Canada’s Impending Problem

Workers produce medical marijuana at Canopy Growth Corporation's Tweed facility in Smiths Falls, Ont., on Feb. 12, 2018.
Workers produce medical marijuana at Canopy Growth Corporation’s Tweed facility in Smiths Falls, Ont., on Feb. 12, 2018.

Many Canadians believe that the legalization of recreational marijuana use will deal a crippling blow to organized crime. I’d love to be able to say that’s true, but I can’t.

Neither the marijuana market nor organized crime works the way that most Canadians I have spoken to – including members of the media, politicians and even some cops – believe it does.

The overwhelmingly popular belief is that there are colossal shipments of weed flooding over our borders from other countries, particularly from Latin America. It’s not true, and hasn’t been for a very long time. According to the United Nations Office on Drugs and Crime’s 2017 World Drug Report, Canada has the world’s eighth-biggest illegal marijuana crop – and is a net exporter. In fact, Canada is the leading supplier of illegal marijuana to several countries, including Japan and Australia, and sends a huge amount of weed south of the border.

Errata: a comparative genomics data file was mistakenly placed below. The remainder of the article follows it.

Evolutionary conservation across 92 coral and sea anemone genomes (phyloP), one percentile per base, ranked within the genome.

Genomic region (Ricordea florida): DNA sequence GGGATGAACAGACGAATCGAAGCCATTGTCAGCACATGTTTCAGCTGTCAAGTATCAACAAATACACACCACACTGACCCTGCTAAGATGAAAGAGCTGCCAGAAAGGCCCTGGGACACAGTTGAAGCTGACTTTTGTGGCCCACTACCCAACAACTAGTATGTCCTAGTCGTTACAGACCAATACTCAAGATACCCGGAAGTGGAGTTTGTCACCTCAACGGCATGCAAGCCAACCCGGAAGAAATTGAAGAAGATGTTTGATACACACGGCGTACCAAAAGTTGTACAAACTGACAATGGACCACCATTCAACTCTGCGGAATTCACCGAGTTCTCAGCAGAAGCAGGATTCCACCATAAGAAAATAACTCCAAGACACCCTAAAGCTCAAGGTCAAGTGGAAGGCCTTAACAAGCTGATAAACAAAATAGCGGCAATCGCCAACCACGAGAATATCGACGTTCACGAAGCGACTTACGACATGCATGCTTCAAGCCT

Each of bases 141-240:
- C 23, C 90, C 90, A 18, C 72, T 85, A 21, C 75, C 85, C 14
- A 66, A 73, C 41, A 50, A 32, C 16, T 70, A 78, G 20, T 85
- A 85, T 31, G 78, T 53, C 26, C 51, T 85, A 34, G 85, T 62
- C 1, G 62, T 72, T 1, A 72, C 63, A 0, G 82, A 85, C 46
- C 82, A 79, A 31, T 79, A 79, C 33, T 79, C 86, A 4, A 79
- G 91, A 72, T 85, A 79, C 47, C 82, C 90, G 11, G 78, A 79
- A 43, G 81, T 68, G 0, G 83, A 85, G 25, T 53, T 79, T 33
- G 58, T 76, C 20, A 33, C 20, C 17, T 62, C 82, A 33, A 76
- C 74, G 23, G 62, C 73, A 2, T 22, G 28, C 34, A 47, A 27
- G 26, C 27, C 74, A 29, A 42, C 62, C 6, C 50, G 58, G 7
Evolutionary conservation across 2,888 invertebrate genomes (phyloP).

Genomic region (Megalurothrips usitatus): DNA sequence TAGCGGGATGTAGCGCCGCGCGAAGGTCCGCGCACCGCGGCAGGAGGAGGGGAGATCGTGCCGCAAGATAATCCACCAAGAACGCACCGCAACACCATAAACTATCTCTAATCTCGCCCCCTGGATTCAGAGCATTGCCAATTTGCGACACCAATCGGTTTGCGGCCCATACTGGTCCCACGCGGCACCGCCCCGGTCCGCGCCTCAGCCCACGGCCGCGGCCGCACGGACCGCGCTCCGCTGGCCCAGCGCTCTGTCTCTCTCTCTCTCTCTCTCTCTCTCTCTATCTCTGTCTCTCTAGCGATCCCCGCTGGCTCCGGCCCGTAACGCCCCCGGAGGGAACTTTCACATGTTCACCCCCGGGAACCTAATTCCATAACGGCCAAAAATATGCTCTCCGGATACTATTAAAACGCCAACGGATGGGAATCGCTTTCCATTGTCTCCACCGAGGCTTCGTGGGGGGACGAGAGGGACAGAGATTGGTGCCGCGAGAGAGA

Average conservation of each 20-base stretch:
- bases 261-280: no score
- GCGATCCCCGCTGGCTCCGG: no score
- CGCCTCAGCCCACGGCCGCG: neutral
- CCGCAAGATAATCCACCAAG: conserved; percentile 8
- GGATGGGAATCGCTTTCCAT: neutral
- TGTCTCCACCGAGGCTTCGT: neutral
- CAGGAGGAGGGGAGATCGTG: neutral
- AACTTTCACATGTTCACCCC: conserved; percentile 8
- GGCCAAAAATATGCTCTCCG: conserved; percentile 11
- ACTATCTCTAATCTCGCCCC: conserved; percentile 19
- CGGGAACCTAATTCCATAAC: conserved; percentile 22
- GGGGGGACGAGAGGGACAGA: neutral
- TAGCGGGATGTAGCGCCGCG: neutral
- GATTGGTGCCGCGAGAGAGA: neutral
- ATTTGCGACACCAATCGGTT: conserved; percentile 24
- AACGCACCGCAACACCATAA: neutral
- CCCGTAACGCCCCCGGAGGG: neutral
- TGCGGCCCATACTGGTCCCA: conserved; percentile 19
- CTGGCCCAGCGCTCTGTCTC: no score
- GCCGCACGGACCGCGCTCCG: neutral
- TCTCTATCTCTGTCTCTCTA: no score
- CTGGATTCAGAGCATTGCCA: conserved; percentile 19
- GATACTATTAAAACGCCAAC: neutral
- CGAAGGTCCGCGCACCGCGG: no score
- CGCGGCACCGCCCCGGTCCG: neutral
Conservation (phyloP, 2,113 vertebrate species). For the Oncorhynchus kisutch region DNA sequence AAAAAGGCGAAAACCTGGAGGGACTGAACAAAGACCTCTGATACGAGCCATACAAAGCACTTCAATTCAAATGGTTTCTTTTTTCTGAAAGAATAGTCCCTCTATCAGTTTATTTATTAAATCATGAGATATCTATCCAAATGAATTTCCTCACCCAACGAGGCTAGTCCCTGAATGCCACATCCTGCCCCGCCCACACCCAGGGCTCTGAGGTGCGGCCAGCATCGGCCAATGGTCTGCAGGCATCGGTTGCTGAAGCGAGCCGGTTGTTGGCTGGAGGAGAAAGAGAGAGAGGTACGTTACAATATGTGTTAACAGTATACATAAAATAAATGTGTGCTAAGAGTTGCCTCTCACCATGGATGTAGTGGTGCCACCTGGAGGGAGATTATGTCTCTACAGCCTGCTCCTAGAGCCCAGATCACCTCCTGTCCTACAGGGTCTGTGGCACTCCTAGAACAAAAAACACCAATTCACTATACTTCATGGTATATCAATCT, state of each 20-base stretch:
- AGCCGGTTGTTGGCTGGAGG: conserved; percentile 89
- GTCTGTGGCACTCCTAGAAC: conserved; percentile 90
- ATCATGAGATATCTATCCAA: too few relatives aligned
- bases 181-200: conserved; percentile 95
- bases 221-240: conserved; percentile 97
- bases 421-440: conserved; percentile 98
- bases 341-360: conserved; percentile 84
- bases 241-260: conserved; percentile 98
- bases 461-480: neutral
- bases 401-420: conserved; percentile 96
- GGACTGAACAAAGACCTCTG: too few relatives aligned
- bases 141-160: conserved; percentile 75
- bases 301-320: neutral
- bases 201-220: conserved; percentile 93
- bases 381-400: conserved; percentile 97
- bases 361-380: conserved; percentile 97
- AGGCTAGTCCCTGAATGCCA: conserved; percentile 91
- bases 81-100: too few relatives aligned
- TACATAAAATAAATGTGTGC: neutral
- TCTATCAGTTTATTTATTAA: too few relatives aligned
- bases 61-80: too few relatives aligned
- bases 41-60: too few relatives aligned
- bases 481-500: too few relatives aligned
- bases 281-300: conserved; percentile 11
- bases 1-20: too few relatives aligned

The growth was, if you’ll forgive me, organic. For decades, Canadians who wanted weed had to buy it from a dealer who had received a shipment from California, Hawaii, Mexico, Jamaica or some other warm place. But there were some flaws in that economic plan. Supply was unpredictable, ripoffs and arrests were commonplace and prices were generally at the whim of the importer and dealer.

So, many Canadians started farming weed indoors. It began as a cottage industry, but is now among the country’s leading exports.

Another common misconception is that crime organizations in Canada make a significant amount of their revenue through domestic marijuana sales. They don’t, and haven’t for years. It’s simply not a good product for them. An ounce of weed is the size of a small sandwich, has a strong, easily detectable scent and retails for maybe $200. And it’s everywhere. But an ounce of cocaine is the size of a Brazil nut and sells for about $2,000. And it’s scarce. Besides, if a marijuana buyer doesn’t like your product, he or she will often walk away. For more habit-forming drugs such as cocaine, methamphetamine, heroin and prescription painkillers, they’re more or less a captive clientele.

[Interesting Read]

See Also:

(1) Canada’s mysterious Islamic State returnee looks frighteningly familiar

(2) Does Canada’s bill to protect military victims go far enough?

(3) Election reform act benefits the Liberals, but so what? That’s not the only test

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